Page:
A diverse Nightlife Agenda column includes a French happy hour at Hillwood, a Swedish concert and fashion show at the House of Sweden, the debuts of a new lounge and new hip-hop DJ night, some Sonic Circuits Festival shows to catch, a rare appearance by Northern Soul legend Lou Pride and a dance party with roof-raising Canadian electrofunk duo Chromeo.
Wednesday, Oct. 1
We got word this morning from DJ Geometrix that Eyebar's grand opening has been delayed. Apparently some elements of the bar aren't ready for the public yet. Stay tuned and we'll let you know when they're in business.
As more and more high-priced lounges proliferate in Washington, the old guard is trying not to be left behind. Dragonfly closed and became Current, and Play is undergoing an extreme makeover that will add an extra floor and more amenities for VIPs. Tonight, you can get your first look at the reborn Eyebar, as the four-year-old I Street lounge unveils a new "contemporary" look and a heated rooftop deck. DJ Geometrix spins hip-hop and reggae on one floor, while DJ Chris plays Latin hits on the other. There's no cover or guest list all night. Doors open at 10, with a premium open bar until 11, so arrive early or get stuck. The dress code is the usual "no athletic wear, work boots or caps," but you probably guessed that already.
In a blog post about debate-watching parties last week, Fritz mentioned Capitol City Brewing Company's new Election Ale, a pale, hoppy beer that hit the brewpub chain's tap handles on Sept. 27. Today, it's being joined by the annual Oktoberfest lager. While the real celebration comes Saturday at the annual Mid-Atlantic Oktoberfest in Shirlington, you might want to slip into one of the bars in Shirlington, Capitol Hill or New York Avenue tonight, because Saturday can be a little chaotic.
Thursday, Oct. 2
When Underdog the DJ isn't slinging hot kicks to footwear fiends at Major, he's polishing the considerable selector skills that have had him at the forefront of the local underground hip-hop scene for years. His occasional Just Bcus parties have been his chosen outlet to experiment with crossing genre streams, and he'll be rocking with DJ Cam Jus in that vein tonight for the first monthly Other Side party at Napoleon.
Friday, Oct. 3
The Alliance Francaise is taking its popular Soiree Carte Blanche happy hour on the road again this month, bringing its lively mix of DJs, short films, art, food and drinks to the Hillwood Estate in Van Ness. The museum will be open late for tours, and DJ Herve hosts the now-traditional iPod battle -- bring a playlist of three songs, and if the crowd like it, you could walk away with French lessons and other prizes. You don't have to be a Francophone to sip red wine and snack on crepes at one of the Alliance's events, but it certainly helps. Tickets are $10 in advance or $12 at the door, and since the Soiree seems to hit capacity every time, we suggest making reservations at francedc.org. Shuttle buses leave the Alliance's Kalorama headquarters at 6 and 6:30 and drop attendees at the Van Ness Metro Station after the event.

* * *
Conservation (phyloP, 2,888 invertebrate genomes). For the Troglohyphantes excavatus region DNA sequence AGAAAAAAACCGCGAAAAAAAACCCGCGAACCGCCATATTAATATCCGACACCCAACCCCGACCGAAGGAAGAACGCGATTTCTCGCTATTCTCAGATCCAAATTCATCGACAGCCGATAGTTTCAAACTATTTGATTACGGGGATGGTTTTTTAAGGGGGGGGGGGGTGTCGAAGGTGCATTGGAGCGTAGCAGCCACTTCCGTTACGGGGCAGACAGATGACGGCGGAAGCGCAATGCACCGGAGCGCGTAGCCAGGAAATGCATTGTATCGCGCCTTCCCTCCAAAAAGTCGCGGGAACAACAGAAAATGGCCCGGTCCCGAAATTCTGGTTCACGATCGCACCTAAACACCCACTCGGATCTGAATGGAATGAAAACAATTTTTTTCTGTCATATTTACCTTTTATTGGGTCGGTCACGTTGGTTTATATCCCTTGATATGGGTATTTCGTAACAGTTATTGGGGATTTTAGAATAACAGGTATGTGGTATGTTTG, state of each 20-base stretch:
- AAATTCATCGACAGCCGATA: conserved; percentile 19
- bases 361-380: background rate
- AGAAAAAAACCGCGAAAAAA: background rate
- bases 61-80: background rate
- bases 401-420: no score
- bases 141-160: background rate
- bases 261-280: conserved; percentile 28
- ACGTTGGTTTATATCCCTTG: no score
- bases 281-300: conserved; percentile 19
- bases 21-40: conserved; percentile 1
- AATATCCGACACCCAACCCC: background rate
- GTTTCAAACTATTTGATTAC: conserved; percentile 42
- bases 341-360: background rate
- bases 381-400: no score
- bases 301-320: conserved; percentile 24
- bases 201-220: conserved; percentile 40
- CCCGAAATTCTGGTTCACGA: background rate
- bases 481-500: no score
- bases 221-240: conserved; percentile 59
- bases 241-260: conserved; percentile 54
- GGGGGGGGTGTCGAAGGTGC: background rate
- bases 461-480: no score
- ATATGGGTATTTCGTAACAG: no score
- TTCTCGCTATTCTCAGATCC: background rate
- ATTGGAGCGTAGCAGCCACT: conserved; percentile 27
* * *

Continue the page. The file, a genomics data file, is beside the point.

It's been too long since the House of Sweden hosted one of its House of Sweden After Dark events, achingly hip affairs which mix music, fashion, art and a healthy dose of Swedish rock in a gorgeous embassy on the Georgetown waterfront. Tonight's "After Dark in Denim" event features a fashion show with Swedish brand Nudie Jeans, then a performance by the aggressively fuzzed-out Division of Laura Lee (listen), whose love of Sonic Youth-style guitar dynamics doesn't completely hide a pop edge. (See the band's Web site for video previews of songs from its soon-to-be-released album "Violence Is Timeless," including two directed by locals Joe Lally of Fugazi and Shelby Cinca of the Cassettes.) Meanwhile, the DJs from Hej Hej, the all-Scandinavian music monthly at Cafe Saint-Ex, will be spinning pop and indie songs on the rooftop deck. Tickets are $25 and must be purchased in advance; see houseofswedenafterdark.com for more info. (This should help alleviate the around-the-block lines that have materialized at recent House of Sweden events.)
The two music festivals in town this week couldn't be much more different. While the Duke Ellington Jazz Festival will be bringing some class to our town, Sonic Circuits brings plenty of weirdness. Tonight's show at the Velvet Lounge definitely qualifies. Dead Science (listen) may actually be one of the more traditional acts at Sonic Circuits, since the Seattle trio's songs have distinguishable verses and choruses, but those songs will still certainly freak out the squares with plenty of falsetto and fractured, art-rock sensibilities. Food For Animals (listen) do demented hip-hop as well as it can be done, dropping in aggressive noise collages in bewteen the hot beats and rapid-fire lyrics. OK|OK (listen) and Mind Over Matter Music Over Mind (listen), a pair of jazz acts with absolutely zero chance ever of playing Blues Alley are also on the eclectic bill.
When your vinyl addiction crosses over into pathological territory, you can end up hunting down increasingly rarer finds and treating them solely as trophies. That's the difference between a digger gone overboard and a real DJ. In the days before digital DJing, the latter wouldn't lose sight of the fact that a $200 record should still be heard by others. We weren't all brave enough to carry those rare pieces out of the house (that's what compilations were for) but the ones who did were the most principled among us. Moneytown at Dahlak is a party in that spirit. What good is discovering a holy grail record if you only keep it to yourself? Tonight's guest Jason Perlmutter is an expert on regional Carolina soul, doing for those states the same work that Moneytown resident DJ Nitecrawler does for D.C.. The result is a chance to hear and dance to furiously funky records that would otherwise be lost to time and obscurity.